BUFFALO, W.Va. -- Toyota Motor Corp. on Thursday announced that it is investing an additional $750 million at five U.S. plants that will produce nearly 600 new jobs and include the production of two hybrid vehicles for the first time at its Kentucky facility.
It marks yet another expansion of the Japanese automaker's U.S. presence.
The latest investments are at facilities in Alabama, Kentucky, Missouri, Tennessee and West Virginia. Those same facilities were part of a 2017 announcement by Toyota for a $374 million investment to support production of its first American-made hybrid powertrain.
President Donald Trump congratulated Toyota on Twitter and tried to tie the announcement to his efforts on trade.
Referring to an agreement with Canada and Mexico that would replace the 25-year-old North American Free Trade Agreement, Trump said: "BIG NEWS for U.S. Auto Workers! The USMCA is already fixing the broken NAFTA deal."
The United States-Mexico-Canada Agreement, the moderately revised version of NAFTA negotiated by the Trump administration, has not been approved by Congress.
The president made no mention when a Chevrolet Cruze factory in Ohio recently closed, the first of five North American plants that GM intends to shut down by early next year.
Toyota Motor North America executive Chris Reynolds said the investments represent yet more examples of the company's long-term commitment to build where it sells, irrespective of trade uncertainty related to tariffs.
"Our overarching manufacturing principle is if we can sell it here we need to make it here. That's been true before any tariff uncertainty, it's true during tariff uncertainty and it will be true after. Our investment cycles go beyond any particular political cycle," he said during a conference call with reporters.
Toyota Motor North America Chief Executive Officer Jim Lentz said the driving force behind the overall investment has been consumers' "insatiable appetite" for light trucks over passenger cars, pointing to Highlander and RAV4 production and past pickup production.
Lentz said the decision to further amp up the investment reflects Toyota's credo to build cars where they're sold, as well as increasing U.S. demand for its vehicles. But he also said a new North American trade deal and tariff threats also contributed to the moves.
"But I'd be disingenuous if I didn't say we also have an eye on trade," Lentz said. "USMCA is part of that. But these decisions we're making today are really driven by consumers and our product portfolio going forward, for the most part."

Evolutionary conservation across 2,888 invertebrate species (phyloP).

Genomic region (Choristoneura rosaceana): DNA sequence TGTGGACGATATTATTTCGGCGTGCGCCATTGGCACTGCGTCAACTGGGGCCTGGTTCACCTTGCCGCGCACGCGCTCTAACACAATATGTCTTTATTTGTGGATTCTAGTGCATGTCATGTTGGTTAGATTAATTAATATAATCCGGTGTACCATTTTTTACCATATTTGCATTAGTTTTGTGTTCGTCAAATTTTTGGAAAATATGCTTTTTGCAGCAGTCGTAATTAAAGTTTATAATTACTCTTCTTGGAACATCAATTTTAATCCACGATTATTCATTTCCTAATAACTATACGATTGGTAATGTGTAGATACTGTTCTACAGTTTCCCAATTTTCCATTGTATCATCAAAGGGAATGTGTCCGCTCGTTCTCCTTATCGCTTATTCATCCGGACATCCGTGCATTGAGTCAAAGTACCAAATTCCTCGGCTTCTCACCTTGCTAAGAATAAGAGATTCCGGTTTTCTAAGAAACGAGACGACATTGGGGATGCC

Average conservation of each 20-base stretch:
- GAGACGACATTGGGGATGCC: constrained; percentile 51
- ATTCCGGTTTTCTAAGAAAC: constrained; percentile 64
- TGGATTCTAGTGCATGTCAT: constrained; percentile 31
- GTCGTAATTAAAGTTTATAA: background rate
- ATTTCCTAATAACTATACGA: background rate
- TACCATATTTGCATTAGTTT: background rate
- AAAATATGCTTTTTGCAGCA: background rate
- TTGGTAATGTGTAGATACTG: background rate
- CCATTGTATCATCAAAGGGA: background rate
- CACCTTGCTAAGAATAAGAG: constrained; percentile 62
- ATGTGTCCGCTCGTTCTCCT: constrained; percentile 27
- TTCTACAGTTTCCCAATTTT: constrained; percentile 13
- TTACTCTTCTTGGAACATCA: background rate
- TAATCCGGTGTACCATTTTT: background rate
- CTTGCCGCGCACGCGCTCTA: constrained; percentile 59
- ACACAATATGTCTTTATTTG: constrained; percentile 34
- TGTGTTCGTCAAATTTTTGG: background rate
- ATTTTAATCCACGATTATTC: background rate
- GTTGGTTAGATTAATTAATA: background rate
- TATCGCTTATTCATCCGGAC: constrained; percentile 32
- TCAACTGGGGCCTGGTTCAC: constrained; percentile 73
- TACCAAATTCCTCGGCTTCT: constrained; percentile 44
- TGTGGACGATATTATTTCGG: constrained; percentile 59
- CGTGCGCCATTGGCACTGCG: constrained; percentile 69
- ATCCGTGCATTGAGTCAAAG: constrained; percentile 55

The automaker is spreading the additional investments among several plants.
Toyota's Georgetown, Ky., facility will get a $238 million infusion to produce hybrid versions of Lexus ES 300 sedans starting in May and the RAV4 SUV starting in January 2020, the company announced.
The only hybrids Toyota makes now in the U.S. are gas-electric versions of its Camry and Avalon sedans, and the Highlander sport utility vehicle. Building the RAV4 hybrid in Kentucky reduces trade risk for a key model that's been entirely imported from Canada and Japan.
Toyota isn't ruling out eventually producing a gasoline-only version of the RAV4 in Kentucky if demand for the vehicle continues to grow, Reynolds told reporters. The company already produces the conventional Lexus ES in Kentucky.
The RAV4 production doesn't signal a shift away from sedan production at the sprawling Kentucky plant, Toyota executives said. Instead, it reflects Toyota's plan to build multiple vehicles at its plants to better insulate each facility from downturns in market cycles.
"Unlike some of our competitors, we think there's value in the sedan market, while it may not be as big as it was," Reynolds said.
Lentz said about 10 percent of ES and roughly 12 percent RAV4 sales in the U.S. last year were for the gas-electric versions. "We think there's going to be increased demand, especially for hybrids," he said.
The announcement also includes $288 million to increase annual engine capacity at Toyota's Huntsville, Ala., facility. The plant will add 450 jobs to accommodate new four-cylinder and V6 engine production lines.
Toyota also is spending $62 million on equipment to boost production of Toyota and Lexus cylinder heads at its Bodine Aluminum facility in Troy, Mo., as part of its cost-saving New Global Architecture production strategy to share common parts and components among different vehicles.
A $50 million expansion and equipment upgrade at a Bodine plant in Jackson, Tenn., will add 13 jobs and produce engine blocks while doubling the capacity of hybrid transaxle cases and housings.
And Toyota will add 123 jobs and spend $111 million to expand its plant and purchase equipment in Buffalo, W.Va., to double the capacity of hybrid transaxles.
Previously, Toyota also announced a $600 million investment at its Princeton, Ind., plant to increase the capacity of its Highlander SUV and to incorporate the new production strategy, and $170 million to launch the 2020 Corolla on a new production line in Blue Springs, Miss.
Information for this article was contributed by John Raby and Bruce Schreiner of The Associated Press; and by Chester Dawson of Bloomberg News.
Business on 03/15/2019
Print Headline: Toyota plans to add 600 U.S. jobs